Residents and businesses fleeing California have left the Golden State with a budget deficit as high as $73 billion, a sharp contrast to a $31 billion surplus in 2022. Gov. Gavin Newsom has responded by cutting some 10,000 “vacant” state jobs.

“These are programs, propositions that I’ve long advanced—many of them,” Newsom told reporters. “But you’ve got to do it. We have to be responsible. We have to be accountable.” If the governor really seeks accountability for taxpayers, he should take aim at positions and programs that serve little if any purpose. Consider, for example, the California Coastal Commission (CCC).

A legacy of recurring Gov. Jerry Brown, this unelected body overrides the duly elected governments of the state’s coastal cities and counties on land use issues. The CCC rides roughshod over property rights and commissioner Mark Nathanson served prison time for extorting bribes from Hollywood celebrities.

In 2022 the Commission voted unanimously to reject the Poseidon Water desalination plant in Orange County, which would have provided 50 million gallons of fresh water a day. More recently, the CCC told the organizers of a Huntington Beach surfing event that they must allow a biological man calling himself Sasha Jane Lowerson to participate.

Gov. Newsom could also target the California Institute for Regenerative Medicine (CIRM) the $3 billion state stem cell institute that in 2004 promised life-saving cures for Alzehimer’s, Parkinson’s, and other deadly diseases. By 2020, CIRM had produced not a single promised cure but wanted $5 billion more. To get it on the ballot, they indulged in some shady signature gathering practices that have yet to be audited.

CIRM works best as a soft landing spot for over-the-hill politicians such as former state senator Art Torres, former chairman of the state Democratic Party. Torres had no medical or scientific background, but in 2009, then-Lt. Gov. Newsom nominated Torres for vice chair of CIRM. Now governor, Newsom should not neglect wasteful infrastructure projects.

California’s high-speed rail project, the vaunted “bullet train,” boasts a Sacramento headquarters and three regional offices but has yet to carry a single passenger. The costs have soared from $33 billion to $100 billion, with no completion date in sight. As UCLA economist Lee Ohanian contends, the bullet train was a fantasy from the start and “the only reasonable decision is to end a project that should never have begun.”

Other candidates for elimination include the State Board of Equalization, a wasteful tax agency that can’t seem to get its own books straight. As veteran California commentator Dan Walters contends, a genuine reform effort would “abolish the board entirely.” A true reformer would also target the state’s network of licensing boards, which limit Californians’ job opportunities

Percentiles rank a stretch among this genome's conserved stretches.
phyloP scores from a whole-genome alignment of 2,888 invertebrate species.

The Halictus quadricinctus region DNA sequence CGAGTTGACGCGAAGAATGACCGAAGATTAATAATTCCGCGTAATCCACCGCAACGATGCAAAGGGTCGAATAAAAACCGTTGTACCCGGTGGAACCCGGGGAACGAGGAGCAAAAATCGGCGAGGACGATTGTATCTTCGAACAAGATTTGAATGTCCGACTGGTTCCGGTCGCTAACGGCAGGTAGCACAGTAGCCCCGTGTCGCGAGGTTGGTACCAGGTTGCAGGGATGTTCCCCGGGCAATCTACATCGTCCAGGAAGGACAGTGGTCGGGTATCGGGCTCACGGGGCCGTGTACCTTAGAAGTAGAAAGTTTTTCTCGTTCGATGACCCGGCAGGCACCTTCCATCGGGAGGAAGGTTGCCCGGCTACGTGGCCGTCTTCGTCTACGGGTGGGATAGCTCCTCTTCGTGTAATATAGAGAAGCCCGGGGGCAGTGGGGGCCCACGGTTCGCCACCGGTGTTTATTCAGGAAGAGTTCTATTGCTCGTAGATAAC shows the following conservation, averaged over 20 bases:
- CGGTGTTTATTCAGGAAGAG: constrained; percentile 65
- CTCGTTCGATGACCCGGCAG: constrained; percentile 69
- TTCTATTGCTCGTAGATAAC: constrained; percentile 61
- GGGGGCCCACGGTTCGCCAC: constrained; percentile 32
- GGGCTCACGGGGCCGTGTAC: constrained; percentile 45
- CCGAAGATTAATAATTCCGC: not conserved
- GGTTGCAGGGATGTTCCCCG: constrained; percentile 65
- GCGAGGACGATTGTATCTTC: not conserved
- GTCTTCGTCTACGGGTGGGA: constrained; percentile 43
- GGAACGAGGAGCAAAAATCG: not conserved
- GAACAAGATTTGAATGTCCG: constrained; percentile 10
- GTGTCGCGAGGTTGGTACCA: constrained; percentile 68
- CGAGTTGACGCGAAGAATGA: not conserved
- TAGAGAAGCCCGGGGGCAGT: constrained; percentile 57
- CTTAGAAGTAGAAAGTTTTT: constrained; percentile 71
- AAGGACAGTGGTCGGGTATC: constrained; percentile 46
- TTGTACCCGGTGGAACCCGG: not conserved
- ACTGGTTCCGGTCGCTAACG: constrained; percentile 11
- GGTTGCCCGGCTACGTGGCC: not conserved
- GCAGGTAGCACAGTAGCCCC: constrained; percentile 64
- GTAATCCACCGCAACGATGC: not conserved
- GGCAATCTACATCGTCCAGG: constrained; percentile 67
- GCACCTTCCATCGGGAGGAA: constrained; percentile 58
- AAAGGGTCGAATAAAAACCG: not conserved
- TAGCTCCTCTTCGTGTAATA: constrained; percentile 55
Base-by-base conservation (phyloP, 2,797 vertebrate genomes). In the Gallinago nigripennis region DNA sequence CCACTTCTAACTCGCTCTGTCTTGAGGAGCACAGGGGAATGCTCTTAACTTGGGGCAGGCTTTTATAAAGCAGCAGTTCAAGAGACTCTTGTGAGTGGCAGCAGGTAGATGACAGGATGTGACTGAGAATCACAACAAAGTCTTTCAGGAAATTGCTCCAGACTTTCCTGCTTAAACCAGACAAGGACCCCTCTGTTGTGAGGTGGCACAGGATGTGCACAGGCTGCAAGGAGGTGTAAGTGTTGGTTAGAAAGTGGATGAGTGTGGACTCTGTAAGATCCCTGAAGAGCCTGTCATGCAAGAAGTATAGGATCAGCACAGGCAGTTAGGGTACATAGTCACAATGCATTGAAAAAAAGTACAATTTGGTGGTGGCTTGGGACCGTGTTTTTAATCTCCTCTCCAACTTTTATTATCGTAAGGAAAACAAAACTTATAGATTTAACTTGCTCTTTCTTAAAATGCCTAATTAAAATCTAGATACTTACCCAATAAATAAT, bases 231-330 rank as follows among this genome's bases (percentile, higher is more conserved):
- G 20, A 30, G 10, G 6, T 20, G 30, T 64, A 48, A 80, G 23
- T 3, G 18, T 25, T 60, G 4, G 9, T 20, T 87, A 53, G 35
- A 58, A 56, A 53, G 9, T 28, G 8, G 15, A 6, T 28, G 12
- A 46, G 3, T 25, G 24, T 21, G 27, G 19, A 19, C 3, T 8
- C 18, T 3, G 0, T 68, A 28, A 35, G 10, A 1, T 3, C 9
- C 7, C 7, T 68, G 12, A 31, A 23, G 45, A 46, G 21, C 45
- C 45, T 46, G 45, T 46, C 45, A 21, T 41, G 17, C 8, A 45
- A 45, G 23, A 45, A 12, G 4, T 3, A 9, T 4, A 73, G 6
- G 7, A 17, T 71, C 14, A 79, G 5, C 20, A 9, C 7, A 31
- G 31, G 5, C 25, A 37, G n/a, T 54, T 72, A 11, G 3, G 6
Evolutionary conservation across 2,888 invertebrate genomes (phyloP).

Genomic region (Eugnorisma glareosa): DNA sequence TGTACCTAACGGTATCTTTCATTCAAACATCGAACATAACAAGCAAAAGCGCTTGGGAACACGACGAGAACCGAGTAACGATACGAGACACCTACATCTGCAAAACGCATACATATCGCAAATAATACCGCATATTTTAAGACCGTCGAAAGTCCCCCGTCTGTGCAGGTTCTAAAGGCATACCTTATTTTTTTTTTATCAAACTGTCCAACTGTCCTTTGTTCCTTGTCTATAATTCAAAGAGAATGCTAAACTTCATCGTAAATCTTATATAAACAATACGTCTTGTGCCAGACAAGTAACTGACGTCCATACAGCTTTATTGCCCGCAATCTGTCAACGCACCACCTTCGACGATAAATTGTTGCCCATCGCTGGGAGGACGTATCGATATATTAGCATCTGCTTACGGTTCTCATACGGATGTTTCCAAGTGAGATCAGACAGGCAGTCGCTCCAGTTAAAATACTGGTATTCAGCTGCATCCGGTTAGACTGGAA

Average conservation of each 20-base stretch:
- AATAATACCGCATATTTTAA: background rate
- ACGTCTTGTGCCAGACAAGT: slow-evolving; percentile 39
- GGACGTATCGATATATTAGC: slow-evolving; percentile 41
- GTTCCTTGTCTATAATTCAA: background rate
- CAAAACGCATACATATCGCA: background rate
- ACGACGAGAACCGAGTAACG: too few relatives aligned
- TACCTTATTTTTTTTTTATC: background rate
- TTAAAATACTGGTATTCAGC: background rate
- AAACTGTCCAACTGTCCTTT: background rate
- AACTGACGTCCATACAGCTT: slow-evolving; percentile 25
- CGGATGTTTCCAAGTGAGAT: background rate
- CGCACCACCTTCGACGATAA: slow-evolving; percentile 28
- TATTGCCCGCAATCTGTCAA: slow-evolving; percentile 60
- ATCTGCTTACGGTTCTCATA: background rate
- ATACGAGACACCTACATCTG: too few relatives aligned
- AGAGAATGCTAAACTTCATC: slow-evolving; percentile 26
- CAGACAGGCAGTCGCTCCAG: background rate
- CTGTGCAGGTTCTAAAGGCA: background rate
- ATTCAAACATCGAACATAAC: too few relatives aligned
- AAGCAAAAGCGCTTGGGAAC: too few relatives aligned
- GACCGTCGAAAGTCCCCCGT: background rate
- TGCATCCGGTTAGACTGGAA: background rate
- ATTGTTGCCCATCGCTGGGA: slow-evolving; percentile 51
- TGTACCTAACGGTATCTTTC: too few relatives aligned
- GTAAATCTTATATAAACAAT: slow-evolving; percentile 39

In 1997, the state legislature eliminated the Board of Barbering and Cosmetology but brought it back in 2003. The board now claims to “protect consumers by licensing and regulating the state’s barbering and beauty industry.”

If he wants to make a run at the presidency, Gov. Newsom might cast a glance at Argentina’s president Javier Milei. He took over a nation in worse financial straits than California.

President Milei reduced state spending, cut in half the number of federal ministries, halted new infrastructure projects, and reduced government subsidies in energy and transportation. He also targeted the parasite class of political appointees who perform no work but show up once a month to pick up their salaries. These tough-minded reforms have lowered inflation, and Argentina could soon see single-digit monthly inflation rates for the first time since October of 2023.

Gavin Newsom prefers to cut “vacant” jobs and leaves wasteful state bureaucracies in place. In similar style, the Biden administration has left in place agencies such as the federal Department of Education, which dates from 1979, and the Consumer Financial Protection Bureau, a more recent creation of dubious utility. The paradigm seems to be shifting.

In the old “North-South economic dialogue,” the nations of the northern hemisphere supposedly exploited those of the south. In the new “South-North” economic dialogue, Argentina shows the U.S. how it’s done. Embattled Americans, especially in California, will have to see what happens.